Wet Hay

Program Contact: Nils Johnson, Extension Coordinator
(509) 684-2588 • nils.johnson@wsu.edu

Dealing with Wet Hay

Last year at this time we were all happy just have some hay that wasn’t dried up on the field or gone up in smoke.  It’s all changed this year though with our very wet fall.  Some hay growers had trouble getting their hay dry enough to bale and still cut during limited ripeness windows.  Other growers got their hay dry and baled but ran out of covered storage and now have hay outdoors which has been rained on for weeks.

Wet hay, either because of initial moisture or because of moisture from rain can have serious issues ranging from loss of nutrition value to forage toxicity and risk of stack fire.  To minimize these risks, it’s important for those growing hay and those feeding hay to understand that actually happens inside a wet hay bale.  The information below provides a good background on all these issues.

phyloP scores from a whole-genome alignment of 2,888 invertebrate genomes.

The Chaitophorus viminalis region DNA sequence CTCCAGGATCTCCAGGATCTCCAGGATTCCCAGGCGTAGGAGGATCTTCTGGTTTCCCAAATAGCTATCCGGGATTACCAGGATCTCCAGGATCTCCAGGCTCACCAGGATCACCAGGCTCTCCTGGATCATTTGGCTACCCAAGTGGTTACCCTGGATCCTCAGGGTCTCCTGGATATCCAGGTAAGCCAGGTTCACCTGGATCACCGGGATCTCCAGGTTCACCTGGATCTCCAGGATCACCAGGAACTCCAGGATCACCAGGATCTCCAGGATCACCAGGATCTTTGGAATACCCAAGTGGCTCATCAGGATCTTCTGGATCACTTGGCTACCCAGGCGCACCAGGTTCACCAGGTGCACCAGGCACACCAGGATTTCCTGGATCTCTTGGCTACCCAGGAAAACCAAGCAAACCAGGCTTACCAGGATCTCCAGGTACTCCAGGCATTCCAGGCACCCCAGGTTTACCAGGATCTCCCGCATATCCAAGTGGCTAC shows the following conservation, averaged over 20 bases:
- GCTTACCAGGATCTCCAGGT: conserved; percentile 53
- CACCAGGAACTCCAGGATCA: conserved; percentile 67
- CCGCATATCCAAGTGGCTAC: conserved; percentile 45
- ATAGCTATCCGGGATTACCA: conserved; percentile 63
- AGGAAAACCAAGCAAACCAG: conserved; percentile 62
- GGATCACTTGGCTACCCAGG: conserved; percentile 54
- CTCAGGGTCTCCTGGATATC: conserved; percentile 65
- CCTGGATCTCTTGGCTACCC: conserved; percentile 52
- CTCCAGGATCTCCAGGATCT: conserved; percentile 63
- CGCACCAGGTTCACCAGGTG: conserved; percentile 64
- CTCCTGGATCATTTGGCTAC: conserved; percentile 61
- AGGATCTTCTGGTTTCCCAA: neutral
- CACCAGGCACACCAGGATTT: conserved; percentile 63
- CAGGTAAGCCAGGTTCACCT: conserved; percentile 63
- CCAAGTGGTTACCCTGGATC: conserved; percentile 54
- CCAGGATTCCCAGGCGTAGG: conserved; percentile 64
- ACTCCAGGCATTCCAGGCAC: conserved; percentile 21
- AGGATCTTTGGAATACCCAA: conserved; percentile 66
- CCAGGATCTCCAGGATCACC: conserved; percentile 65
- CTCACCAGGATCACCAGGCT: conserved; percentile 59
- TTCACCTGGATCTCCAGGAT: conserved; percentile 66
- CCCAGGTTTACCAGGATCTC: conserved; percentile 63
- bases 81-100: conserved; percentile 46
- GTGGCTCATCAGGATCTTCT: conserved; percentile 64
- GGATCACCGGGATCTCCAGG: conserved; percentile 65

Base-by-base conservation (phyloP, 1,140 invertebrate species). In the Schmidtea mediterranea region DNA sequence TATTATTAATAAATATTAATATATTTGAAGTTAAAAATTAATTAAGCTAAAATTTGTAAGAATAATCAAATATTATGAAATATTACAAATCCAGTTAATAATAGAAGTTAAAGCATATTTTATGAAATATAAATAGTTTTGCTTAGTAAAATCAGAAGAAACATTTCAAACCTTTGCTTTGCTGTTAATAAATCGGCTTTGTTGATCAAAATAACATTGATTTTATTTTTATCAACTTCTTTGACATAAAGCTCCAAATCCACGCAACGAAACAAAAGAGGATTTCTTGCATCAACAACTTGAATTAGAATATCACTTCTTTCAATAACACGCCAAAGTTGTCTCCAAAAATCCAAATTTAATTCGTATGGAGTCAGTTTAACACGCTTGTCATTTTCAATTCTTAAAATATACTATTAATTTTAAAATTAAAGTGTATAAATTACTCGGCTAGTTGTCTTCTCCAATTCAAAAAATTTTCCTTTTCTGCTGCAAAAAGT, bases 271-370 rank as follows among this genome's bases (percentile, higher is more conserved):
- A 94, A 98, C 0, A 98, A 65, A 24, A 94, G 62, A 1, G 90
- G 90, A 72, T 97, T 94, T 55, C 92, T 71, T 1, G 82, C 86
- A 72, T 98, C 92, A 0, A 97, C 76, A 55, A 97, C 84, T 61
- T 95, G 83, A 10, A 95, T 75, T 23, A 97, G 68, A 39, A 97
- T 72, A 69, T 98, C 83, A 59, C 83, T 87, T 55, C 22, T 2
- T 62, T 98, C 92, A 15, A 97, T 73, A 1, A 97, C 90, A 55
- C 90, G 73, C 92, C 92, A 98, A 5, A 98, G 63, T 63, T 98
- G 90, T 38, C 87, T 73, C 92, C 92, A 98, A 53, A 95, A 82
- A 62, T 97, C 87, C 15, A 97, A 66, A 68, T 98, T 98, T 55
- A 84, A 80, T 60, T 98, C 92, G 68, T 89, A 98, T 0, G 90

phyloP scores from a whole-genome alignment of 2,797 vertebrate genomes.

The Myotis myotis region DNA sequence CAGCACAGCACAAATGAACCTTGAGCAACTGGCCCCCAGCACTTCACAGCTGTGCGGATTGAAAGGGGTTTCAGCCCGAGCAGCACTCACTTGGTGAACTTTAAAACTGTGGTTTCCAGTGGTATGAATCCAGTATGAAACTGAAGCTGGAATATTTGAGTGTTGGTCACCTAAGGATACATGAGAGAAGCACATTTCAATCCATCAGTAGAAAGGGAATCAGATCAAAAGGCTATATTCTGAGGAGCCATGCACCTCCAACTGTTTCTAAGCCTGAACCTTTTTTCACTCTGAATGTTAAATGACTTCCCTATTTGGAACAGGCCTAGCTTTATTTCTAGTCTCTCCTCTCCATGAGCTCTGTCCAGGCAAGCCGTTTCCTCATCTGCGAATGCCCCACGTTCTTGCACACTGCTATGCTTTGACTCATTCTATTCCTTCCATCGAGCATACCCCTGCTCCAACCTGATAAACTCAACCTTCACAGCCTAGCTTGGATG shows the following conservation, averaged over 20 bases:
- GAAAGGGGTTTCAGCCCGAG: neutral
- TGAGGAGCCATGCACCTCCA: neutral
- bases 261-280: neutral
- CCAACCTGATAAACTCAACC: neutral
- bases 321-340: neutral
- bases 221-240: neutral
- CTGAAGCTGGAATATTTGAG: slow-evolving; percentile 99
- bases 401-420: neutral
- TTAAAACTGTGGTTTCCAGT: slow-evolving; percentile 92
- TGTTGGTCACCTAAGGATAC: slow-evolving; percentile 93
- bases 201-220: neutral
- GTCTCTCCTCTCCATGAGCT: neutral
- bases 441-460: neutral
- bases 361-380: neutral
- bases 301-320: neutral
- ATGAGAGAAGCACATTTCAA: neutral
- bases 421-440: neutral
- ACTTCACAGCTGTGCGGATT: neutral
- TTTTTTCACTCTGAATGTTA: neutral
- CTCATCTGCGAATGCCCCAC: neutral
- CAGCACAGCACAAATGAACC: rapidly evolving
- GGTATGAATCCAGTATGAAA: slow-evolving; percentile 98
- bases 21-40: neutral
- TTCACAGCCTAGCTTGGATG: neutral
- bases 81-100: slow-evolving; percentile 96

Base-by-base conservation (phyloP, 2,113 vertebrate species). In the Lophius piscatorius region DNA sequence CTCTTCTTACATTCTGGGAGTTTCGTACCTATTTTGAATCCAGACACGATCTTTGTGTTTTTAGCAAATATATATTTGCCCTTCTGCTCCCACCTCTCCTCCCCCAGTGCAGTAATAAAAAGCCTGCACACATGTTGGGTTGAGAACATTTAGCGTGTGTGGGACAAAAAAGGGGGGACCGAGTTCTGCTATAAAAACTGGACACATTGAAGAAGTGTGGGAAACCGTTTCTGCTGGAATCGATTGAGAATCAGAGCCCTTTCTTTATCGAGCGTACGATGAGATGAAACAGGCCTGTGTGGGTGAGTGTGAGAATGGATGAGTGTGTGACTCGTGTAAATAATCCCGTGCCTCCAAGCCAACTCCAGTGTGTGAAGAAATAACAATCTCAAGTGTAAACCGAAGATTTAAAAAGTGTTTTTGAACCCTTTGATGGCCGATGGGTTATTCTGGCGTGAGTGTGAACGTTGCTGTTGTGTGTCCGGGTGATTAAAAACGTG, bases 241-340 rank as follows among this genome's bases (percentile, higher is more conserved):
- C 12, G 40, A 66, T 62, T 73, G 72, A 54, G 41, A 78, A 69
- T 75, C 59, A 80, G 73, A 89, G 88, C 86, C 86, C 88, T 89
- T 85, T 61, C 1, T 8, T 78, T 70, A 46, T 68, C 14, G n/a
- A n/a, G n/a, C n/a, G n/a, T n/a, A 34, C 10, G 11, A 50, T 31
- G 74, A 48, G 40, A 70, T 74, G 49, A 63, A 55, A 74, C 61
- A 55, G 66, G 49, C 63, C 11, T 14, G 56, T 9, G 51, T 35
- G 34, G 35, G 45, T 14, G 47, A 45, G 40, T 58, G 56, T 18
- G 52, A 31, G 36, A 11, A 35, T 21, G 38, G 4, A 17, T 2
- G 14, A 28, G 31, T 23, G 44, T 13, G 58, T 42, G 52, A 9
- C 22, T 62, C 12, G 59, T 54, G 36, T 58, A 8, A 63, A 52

Reference material

Beware of feeding caramelized hay by Peter Vitti published by Grainews in the Cattleman’s Corner. November 19, 2013

Hay Storage by Dr. Rocky Lemus with Mississipy State University Extension Service. Copyright 2009

Preventing Fires in Baled Hay and Straw from eXtension.org. 2012.

Sources: AG- Hay Storage Fires by Hazardous Occupations Safety Training in Agriculture. Copyright 2013

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